Bad SQL Server 2016: Batch Mode Operators and the Query Optimizer | Learning Tree Blog

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SQL Server 2016: Batch Mode Operators and the Query Optimizer

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Previously, we’ve spoke of the value of batch mode processing in achieving optimum performance for analytical queries. Of course, a feature is worthless if the SQL Server query optimizer does not decide to use it. We also mentioned the curious fact that while the presence of a columnstore index is required for the optimizer to utilize batch mode, the columnstore index does not have to actually participate in the query execution plan.

First, let’s look at a conventional analytic query run against the ContosoRetailDW database.

SELECT d.CalendarMonth

, SUM(fs.SalesAmount)

FROM DimDate d

JOIN FactSales fs

ON fs.DateKey = d.DateKey

GROUP BY d.CalendarMonth

With only a B-tree clustered index on the FactSales table, we get a query plan with an estimated cost of 34.35.

Query Plan Before Creation Of CoulmnstoreIndex

Without doubt, we will get the best performance if we drop the B-tree clustered index and replace it with a clustered columnstore index.

Plan with Clustered Columnstore Index on FactSales Table

Here the estimated cost is 1.83.

We might, however, prefer to have a B-tree clustered index on this table, and so we will examine some other possibilities. What sort of benefit might accrue from a nonclustered columnstore index on this same table? We must first return the FactSales table to its original state with a B-tree clustered index on the SalesKey column.

Here is the script to create a nonclustered columnstore index on the B-tree clustered index FactSales. The administrative columns such as ETLLoadID have been removed.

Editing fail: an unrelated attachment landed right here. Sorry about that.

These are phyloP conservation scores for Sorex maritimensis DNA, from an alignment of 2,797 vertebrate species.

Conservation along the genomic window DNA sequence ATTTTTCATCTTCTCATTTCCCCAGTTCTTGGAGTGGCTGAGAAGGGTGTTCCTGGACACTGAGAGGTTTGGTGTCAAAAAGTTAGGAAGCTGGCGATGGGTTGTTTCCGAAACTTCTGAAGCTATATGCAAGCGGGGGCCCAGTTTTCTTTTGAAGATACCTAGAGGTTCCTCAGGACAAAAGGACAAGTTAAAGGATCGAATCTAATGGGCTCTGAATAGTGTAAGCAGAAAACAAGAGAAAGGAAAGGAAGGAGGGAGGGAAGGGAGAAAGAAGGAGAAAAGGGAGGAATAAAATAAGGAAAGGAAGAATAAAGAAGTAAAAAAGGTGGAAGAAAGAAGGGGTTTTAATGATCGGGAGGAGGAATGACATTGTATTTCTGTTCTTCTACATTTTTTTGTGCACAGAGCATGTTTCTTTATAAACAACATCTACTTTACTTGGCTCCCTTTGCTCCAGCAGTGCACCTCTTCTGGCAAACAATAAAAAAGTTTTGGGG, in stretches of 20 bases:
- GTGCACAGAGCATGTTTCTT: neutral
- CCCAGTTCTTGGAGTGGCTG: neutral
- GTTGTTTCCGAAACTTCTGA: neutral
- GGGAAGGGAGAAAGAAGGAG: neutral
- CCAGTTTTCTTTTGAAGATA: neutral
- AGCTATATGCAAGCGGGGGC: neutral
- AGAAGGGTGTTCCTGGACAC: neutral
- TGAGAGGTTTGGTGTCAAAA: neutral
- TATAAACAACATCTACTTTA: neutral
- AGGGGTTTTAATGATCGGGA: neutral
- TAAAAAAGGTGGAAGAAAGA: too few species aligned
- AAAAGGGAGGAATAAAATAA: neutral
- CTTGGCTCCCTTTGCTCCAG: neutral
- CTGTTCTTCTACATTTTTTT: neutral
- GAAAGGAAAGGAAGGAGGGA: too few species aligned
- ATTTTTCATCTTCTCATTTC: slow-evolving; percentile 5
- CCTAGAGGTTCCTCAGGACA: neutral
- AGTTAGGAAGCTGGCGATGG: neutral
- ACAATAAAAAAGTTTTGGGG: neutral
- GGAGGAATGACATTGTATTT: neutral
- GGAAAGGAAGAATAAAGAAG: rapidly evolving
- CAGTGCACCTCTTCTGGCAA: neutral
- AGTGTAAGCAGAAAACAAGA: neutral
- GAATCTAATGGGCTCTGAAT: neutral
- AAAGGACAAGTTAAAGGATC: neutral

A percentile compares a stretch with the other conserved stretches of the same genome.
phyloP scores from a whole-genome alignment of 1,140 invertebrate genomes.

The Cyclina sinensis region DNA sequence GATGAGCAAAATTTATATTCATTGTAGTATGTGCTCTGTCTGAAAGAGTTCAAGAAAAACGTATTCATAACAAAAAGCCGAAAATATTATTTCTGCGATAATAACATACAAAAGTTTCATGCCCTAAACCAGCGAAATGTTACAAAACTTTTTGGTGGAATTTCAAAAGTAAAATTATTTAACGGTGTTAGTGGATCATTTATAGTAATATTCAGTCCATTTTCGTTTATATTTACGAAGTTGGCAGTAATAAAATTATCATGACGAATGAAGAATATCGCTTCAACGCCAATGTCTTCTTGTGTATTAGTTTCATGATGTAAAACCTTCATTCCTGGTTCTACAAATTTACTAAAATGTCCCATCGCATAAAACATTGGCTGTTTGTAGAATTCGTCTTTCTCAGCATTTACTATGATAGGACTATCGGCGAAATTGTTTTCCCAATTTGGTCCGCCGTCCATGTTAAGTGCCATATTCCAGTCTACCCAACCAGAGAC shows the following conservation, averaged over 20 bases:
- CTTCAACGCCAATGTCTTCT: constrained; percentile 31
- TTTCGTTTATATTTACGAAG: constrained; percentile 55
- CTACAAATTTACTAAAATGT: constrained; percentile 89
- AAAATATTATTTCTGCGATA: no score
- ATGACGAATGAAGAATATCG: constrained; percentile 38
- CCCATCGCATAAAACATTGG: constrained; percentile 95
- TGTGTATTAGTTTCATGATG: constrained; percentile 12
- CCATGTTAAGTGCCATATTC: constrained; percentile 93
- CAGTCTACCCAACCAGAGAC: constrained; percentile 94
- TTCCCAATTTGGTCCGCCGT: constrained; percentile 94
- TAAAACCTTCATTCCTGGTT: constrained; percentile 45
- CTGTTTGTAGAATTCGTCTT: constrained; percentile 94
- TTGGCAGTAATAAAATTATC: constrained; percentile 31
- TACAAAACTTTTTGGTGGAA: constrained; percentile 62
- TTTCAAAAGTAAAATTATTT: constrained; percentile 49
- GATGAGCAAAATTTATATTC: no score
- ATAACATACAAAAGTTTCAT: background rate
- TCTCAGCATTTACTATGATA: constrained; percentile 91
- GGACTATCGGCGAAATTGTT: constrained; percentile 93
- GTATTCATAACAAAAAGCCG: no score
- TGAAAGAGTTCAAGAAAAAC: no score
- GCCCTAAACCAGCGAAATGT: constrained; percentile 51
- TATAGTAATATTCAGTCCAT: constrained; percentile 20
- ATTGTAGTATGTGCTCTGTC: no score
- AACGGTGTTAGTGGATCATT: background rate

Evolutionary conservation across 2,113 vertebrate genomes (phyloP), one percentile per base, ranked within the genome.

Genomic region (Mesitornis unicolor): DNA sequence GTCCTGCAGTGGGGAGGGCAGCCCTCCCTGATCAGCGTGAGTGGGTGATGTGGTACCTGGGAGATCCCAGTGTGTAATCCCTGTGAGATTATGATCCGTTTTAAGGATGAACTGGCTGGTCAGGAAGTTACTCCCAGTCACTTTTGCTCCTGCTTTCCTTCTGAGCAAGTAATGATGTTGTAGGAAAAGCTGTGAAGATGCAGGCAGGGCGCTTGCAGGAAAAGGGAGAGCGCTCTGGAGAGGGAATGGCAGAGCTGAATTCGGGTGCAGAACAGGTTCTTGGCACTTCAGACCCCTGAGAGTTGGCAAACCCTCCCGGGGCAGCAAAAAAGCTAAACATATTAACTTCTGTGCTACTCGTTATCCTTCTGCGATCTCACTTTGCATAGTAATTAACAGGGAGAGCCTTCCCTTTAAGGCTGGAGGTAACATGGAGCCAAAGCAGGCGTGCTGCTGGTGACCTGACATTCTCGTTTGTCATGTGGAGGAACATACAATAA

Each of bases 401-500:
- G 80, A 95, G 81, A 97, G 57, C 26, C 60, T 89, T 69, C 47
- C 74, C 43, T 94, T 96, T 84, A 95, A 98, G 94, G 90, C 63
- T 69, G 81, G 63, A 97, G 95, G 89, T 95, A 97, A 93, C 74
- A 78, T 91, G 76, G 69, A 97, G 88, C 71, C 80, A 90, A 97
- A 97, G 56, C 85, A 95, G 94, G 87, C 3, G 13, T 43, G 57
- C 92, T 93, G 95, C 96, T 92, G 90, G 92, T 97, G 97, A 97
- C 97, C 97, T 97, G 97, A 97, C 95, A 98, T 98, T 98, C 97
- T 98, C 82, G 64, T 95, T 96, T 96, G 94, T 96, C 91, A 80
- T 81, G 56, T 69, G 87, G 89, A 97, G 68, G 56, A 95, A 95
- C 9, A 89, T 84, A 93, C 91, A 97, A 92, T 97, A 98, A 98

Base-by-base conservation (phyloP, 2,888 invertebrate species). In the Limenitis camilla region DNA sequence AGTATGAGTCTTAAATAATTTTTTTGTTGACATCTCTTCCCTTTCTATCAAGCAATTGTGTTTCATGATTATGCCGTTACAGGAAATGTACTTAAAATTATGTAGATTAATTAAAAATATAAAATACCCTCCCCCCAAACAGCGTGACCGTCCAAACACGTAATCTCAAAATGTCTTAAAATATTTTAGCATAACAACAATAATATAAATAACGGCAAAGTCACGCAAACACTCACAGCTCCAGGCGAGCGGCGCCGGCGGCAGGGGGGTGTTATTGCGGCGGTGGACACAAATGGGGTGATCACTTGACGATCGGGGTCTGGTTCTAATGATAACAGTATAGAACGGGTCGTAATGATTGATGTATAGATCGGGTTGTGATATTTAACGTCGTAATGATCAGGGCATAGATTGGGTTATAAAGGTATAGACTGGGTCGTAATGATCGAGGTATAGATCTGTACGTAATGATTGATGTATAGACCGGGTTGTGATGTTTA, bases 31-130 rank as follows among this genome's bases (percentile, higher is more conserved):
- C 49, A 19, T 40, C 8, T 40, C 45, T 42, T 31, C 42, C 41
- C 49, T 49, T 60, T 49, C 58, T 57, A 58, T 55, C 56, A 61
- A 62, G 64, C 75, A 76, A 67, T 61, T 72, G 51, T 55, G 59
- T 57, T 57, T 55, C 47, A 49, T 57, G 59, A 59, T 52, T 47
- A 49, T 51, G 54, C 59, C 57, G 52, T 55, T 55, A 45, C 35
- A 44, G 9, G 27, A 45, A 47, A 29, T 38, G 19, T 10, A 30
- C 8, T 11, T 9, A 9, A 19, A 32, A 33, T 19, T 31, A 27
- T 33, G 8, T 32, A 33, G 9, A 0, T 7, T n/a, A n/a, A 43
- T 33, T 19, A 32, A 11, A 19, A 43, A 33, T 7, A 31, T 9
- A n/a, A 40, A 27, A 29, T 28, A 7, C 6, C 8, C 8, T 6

CREATE NONCLUSTERED COLUMNSTORE INDEX NonClusteredColumnStoreIndexTest ON dbo.FactSales

(

[SalesKey],

[channelKey],

[StoreKey],

[ProductKey],

[PromotionKey],

[CurrencyKey],

[UnitCost],

[UnitPrice],

[SalesQuantity],

[ReturnQuantity],

[ReturnAmount],

[DiscountQuantity],

[DiscountAmount],

[TotalCost],

[SalesAmount]

)WITH (DROP_EXISTING = OFF, COMPRESSION_DELAY = 0)

If we run the same query again after creating the nonclustered columnstore index, we see a mixed plan. The data were read from the B-tree clustered index; this must be a row mode operation. However, downstream we see that the optmizer has made use of batch mode operators.

 

 

AfterNonclusteredCOlumnstoreIndexShowingBTreeRowMode
Row mode must be used to retrieve data from the B-tree clustered index.
AfterNonclusteredCOlumnstoreIndexShowingHashBatchMode
Downstream operators, like the hash match show here, can use Batch mode.

The estimated cost is 17.12, indicating that the batch mode performs about twice as well as the row mode for this query. Notice that the query plan does not actually use the nonclustered columnstore index at all. The mere presence of a columnstore index on one of the tables in this query is sufficient to permit the optimizer to generate a batch mode plan.

We can now use this fact to do something quite surprising.

Whiskey Tango Foxtrot

The nonclustered columnstore index created for this query consumes resources. It takes up space and it must be updated as the underlying table is changed. We can get the performance benefit of a columnstore index at the cost of no overhead by dropping the real columnstore index and creating a fake one.

CREATE TABLE dbo.Barney(dummyColumn INT NOT NULL, INDEX IX_CCS CLUSTERED COLUMNSTORE)

After creating the “Barney” table, we won’t add any rows, providing us with a peculiar table indeed; a clustered columnstore with one column and no rows. This is all we need. We now modify the original query, joining the fake table with an impossible join condition.

SELECT d.CalendarMonth

, SUM(fs.SalesAmount)

FROM DimDate d

JOIN FactSales fs

ON fs.DateKey = d.DateKey

LEFT JOIN Barney ON 1=2

GROUP BY d.CalendarMonth

ClusteredColumnstoreIndexonBarneyTable
Query Plan with Clustered Columnstore Index on “Barney” Table

The SQL Server query optimizer recognizes that there are unlikely to be any rows where 1=2 and does not bother to do the join. However, the presence of a table with a clustered columnstore index in the query still permits the optimizer to generate a plan using batch mode, in this case the same plan as it generated when the “real” columstore index was present on the FactSales table. The performance is still twice as good as when there was no columnstore index, but in this case we have paid nothing for the benefit.

Conclusion

Each new version of SQL Server has provided us with a more powerful and more sophisticated query optimizer. However, as the optimizer gets more sophisticated its behavior can become more unpredictable. This continues to leave room for human administrators to tweak systems and queries to achieve better performance.

 

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